Liquidity pools are essentially replacements for the order book found by traders on centralized exchanges and, at the same time, solves the liquidity issues faced by decentralized exchanges — especially in their initial phase.
Based on the use of smart contracts and automated market makers, liquidity pools became a fundamental part of the success of decentralized finance, both by offering a viable alternative to traditional financial platforms and by allowing DeFi users to get incentives for their contribution to decentralization.
In this article you’ll find all you need to know about liquidity pools: what they are, how they work, what are their functions and the main issues related to liquidity pools.
Liquidity Pools and DeFi — How Liquidity Pools Work
Liquidity pools are the tools that allow Decentralized Exchanges (DEXs) to solve their liquidity problems.
Before liquidity pools, decentralized finance was struggling to attract enough users: despite the benefits provided by this innovative financial system, all the efforts of decentralized platforms weren’t enough to overcome the lack of liquidity and users.
Low liquidity is rarely what most traders look for, because it can cause several problems: one of these problems is slippage, which can be defined as a difference in price that may occur before the trader executes a transaction. If the price is lower, the trader has an advantage, but when the price increases, the trader loses part of his capital.
Slippage is the result of volatility, but it can be solved by providing more liquidity to the market. By attracting more liquidity and market participants, it’s far less probable that single entities are able to influence the market. DEXs like KyberSwap and 1inch aggregates liquidity from several DEXs and find the lowest prices for traders to mitigate volatility-related issues.
But it’s also the very functioning of liquidity pools that manages to favour higher liquidity levels. Their underlying technology based on AMMs, allowed DeFi exchanges to offer their users a system similar to traditional financial platforms, but eliminated the middleman.
Automated Market Makers are smart contract-based systems that are able to assess what the average price of a crypto asset should be — thanks to the collection of info from other exchanges, to automate trades and assign fees to liquidity providers.
So, while AMMs are usually the technology that favour automation and fairness, liquidity pools are the actual tool that favours higher liquidity and trades, as well as the solution to the systems used by traditional financial platforms to match buy and sell orders — that is, order books.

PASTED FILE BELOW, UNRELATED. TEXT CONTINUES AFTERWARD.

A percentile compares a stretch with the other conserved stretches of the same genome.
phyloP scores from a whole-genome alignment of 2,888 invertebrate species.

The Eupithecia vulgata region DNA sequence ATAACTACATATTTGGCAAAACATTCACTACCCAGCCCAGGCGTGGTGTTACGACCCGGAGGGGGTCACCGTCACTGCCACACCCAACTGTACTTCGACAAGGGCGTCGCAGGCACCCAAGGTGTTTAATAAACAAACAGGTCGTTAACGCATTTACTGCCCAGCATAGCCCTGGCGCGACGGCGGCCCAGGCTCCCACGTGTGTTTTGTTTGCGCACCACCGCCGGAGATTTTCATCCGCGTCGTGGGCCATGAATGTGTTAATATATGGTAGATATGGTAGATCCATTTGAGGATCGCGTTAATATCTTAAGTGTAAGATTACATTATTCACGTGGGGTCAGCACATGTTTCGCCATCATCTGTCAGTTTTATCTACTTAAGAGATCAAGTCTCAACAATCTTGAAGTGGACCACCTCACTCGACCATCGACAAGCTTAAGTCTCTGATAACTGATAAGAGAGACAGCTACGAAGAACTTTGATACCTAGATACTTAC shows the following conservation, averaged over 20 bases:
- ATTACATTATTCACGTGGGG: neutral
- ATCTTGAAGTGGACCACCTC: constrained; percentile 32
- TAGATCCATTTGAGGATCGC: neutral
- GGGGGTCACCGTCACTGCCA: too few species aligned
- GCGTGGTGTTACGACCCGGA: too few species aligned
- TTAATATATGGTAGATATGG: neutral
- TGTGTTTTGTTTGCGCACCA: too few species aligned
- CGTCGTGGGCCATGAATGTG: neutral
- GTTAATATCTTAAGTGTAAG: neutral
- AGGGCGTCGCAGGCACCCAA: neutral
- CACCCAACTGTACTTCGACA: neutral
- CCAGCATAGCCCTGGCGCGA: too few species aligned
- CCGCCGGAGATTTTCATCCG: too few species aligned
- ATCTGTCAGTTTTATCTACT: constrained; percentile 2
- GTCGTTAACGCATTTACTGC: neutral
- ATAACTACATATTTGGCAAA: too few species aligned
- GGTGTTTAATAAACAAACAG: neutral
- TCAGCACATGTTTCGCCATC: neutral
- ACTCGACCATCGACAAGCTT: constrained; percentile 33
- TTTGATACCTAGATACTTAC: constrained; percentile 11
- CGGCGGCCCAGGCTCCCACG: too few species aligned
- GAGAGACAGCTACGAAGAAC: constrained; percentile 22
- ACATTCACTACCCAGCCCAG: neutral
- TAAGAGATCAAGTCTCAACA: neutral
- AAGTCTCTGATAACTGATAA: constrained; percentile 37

To better understand this point, let’s make a comparison with the functioning of centralized platforms.
How Liquidity Pools Replace Order Books
When traders try to buy or sell assets by using CeFi exchanges, they make orders that are recorded on order books: these books are like ledgers where you can find buy and sell orders made on the platform, and it’s possible to maintain them because there is a centralized database. Traders and investors can choose to use a price for which they’ve already found a counterpart, or to choose a totally different price and become market makers, or to trade at market prices. Basically, as we said, order books match buy and sell orders.
But in DeFi, born to avoid centralization and any middleman, this system was hard to replicate, especially for lack of liquidity.
Liquidity pools managed to provide an alternative for DeFi exchanges. To give a definition of liquidity pool, consider it as a pool that collects crypto assets in order to facilitate trades. All assets are locked in smart contracts, so as to allow the automation of trades without the need for any third party.
So, there is also another difference between centralized and decentralized exchanges to consider: when traders use centralized exchanges, they are trading against other traders gathered by the central database. On the other hand, when you use a decentralized exchange you’re trading against the pool.
When you trade with an order book, you provide just one crypto token or fiat currency, you can easily verify if you have a counterpart or if you’re a market maker, since all data about trades are collected and visible. When you trade against the pool, usually you need to provide at least two tokens, consider the pool ratio, LP fees and volatility of the assets. So, in general, you need to consider more aspects when you use liquidity pools.
What is a Liquidity Provider?
Anyone can provide liquidity to liquidity pools just by using their DeFi wallets.
Those who put their assets in a liquidity pool are called liquidity providers — LPs.
DeFi exchanges, to attract more users and solve liquidity issues, created a system that would incentivize the provision of liquidity, and that’s where liquidity pools come into play: liquidity providers, once they add assets to a pool, are rewarded with a share of the fees produced every time that a trade occurs in that pool.
Liquidity providers are a fundamental element for the functioning of the DeFi space: decentralization means distribution, and differently from centralized systems DeFi relies on the work of its users.
Liquidity providers are rewarded for their contribution, and the higher the amount of assets they provide, the higher the amount of their earnings.
They’ll receive liquidity provider tokens, usually different according to the exchange, and they’ll also represent the share of capital invested by the provider.
Benefits of Liquidity Pools
DeFi liquidity pools brought many benefits to the decentralized crypto space.